Monday 14 April 2014

Space Invaders alarm clock mod

I'm very conscious of the fact that the last two posts have been quite text-heavy, so here's a lighter weekend project.

I was once given a Space Invaders alarm clock. It's shaped like one of the aliens from the game, the 'pixels' of the LCD display are shaped the same, and when the alarm goes off it makes the aliens sound and moves from side to side as they did in the game.

Which is all well and good unless you have a small bedside table, and the clock just rolls off the edge every morning...

The lazy answer would be to just build a barricade, or some kind of stand that would stop the wheels turning.

Opening up the clock reveals a small PCB, with wires neatly labeled, and a small motor which operates a worm gear to move the wheels.


My plan is to replace the motor, and use it's wires to power some LEDs which I will place in the 'eyes' of the model.

Although labelled "M+" and "M-", the motor wires polarity changes - to allow the change of direction. This is great for motors, but reversing the polarity on an LED will likely result in the magic smoke escaping.

To get around this - and also provide a neat colour change effect - each eye will have 2 LEDs in parallel, and arranged in opposite directions. The LEDs of each colour for each eye will be in series (see below). Also don't forget a 100 Ohm resistor at one of the ends (doesn't match with one)

One green and one red LED per eye. As the current changes the LEDs will alternate

This means that when the current is flowing one way, it can't get through one LED, so moves through the other. When it changes direction, it can no longer get through that one, so it diverts to the other, effectively 'blinking' each LED in turn.

Then it's just a case of drilling eye holes, poking the LEDs through, and reassembling (I also used hot glue to act as a diffuser for the eyes)

Each stage of the end result. It doesn't roll off the table anymore, but I didn't count on it looking a lot more sinister.

Thursday 3 April 2014

Creating a VirtualBox test system for Raspberry Pi development

Firstly, I'm going to walk through the process of setting up a Ubuntu Virtual Machine (VM) on VirtualBox, which I will use as a test environment for developing for the Pi.

Download the Ubuntu ISO from here if need be.
With VirtualBox installed on your PC. Go to New, and walk through the wizard, allocating memory, and creating a virtual hard disk.

Once that's done, boot the machine, and you'll get a "first-run" type prompt, asking you to select an installation source - direct it to the ISO you downloaded earlier.

Once the VM boots, select Install to hard disk, and walk through the graphical wizard for that. Once complete, reboot the virtual machine.

Once rebooted, login, and open a terminal.
Follow the same instructions to update the system and install the LAMP stack as we did in the post about setting up the Pi.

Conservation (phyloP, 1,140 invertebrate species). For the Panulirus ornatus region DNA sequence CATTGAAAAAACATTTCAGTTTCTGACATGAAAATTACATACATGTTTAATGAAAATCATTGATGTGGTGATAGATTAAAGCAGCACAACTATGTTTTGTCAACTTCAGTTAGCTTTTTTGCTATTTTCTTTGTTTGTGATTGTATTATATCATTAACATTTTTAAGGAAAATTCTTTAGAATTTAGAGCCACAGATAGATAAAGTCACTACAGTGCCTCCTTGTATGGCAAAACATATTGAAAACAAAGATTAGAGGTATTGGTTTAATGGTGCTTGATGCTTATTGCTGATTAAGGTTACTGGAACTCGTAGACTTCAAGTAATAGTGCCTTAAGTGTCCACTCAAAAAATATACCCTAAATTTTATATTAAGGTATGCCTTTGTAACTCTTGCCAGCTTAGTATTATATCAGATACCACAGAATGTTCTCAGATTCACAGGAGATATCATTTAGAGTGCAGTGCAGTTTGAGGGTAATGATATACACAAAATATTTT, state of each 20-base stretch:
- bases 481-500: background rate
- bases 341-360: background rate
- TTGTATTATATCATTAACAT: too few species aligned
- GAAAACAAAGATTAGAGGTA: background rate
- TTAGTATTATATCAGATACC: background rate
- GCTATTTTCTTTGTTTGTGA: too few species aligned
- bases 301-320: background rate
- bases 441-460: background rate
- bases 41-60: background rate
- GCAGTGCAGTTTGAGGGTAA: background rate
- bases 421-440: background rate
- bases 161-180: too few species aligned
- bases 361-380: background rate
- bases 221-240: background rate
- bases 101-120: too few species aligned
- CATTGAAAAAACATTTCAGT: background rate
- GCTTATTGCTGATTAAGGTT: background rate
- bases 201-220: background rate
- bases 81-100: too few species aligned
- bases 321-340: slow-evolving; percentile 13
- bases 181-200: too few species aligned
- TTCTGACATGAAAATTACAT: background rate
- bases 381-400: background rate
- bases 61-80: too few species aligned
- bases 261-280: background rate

Once that's done, the next step is to install the VirtualBox 'Guest Additions'. These allow easier interaction between your host system and the VM.
Select this from Devices -> Install guest additions at the top of the VM window. After a few seconds you'll be prompted to run the software in the VM (you'll also be asked to authorise the installation)

Let that run through, and then reboot the VM. Now would be a good time to take a snapshot (Machine->Take snapshot). This effectively creates a backup of the system state at the time it was taken, so if you test something and screw it up, it's fairly trivial to get the system back to how it was.

Now, create a shared folder between the host and the VM - this'll make it easier to move files between them. Right-click on the folder icon at the bottom right of the VM window, and select shared folders. Click the 'Add' button at the right hand side of the dialog that appears - fill in the path, name, and options for the share (Uncheck read-only, check auto mount and make permenant)

You'll now find you have a folder on the virtual machine under /media/sf_FOLDERNAME, where FOLDERNAME is the name you gave your shared folder (eg, mine was named Temp, so on the VM it's /media/sf_Temp). You'll also find you can't access it.
To fix this, in the terminal enter

sudo gpasswd -a USERNAME vboxsf

replacing USERNAME with your own username. You will need to reboot for the changes to take effect.

The final step is to allow the host to access the VM's server.
Go to Machine->Settings->Network, and click Port Forwarding on the network adapter you're using (1 by default)
Click Add, then enter the name (HTTP), host port (I chose 8080), and guest port (80). Click OK.
Now when browsing to localhost:8080 on your host machine, you should see the "It works" page of the web server on the VM.

Take another snapshot here.

This was meant to be a short intro to the main development, but seeing as it's already a lengthy post, I'm going to leave it here, and pick up the rest of the development later.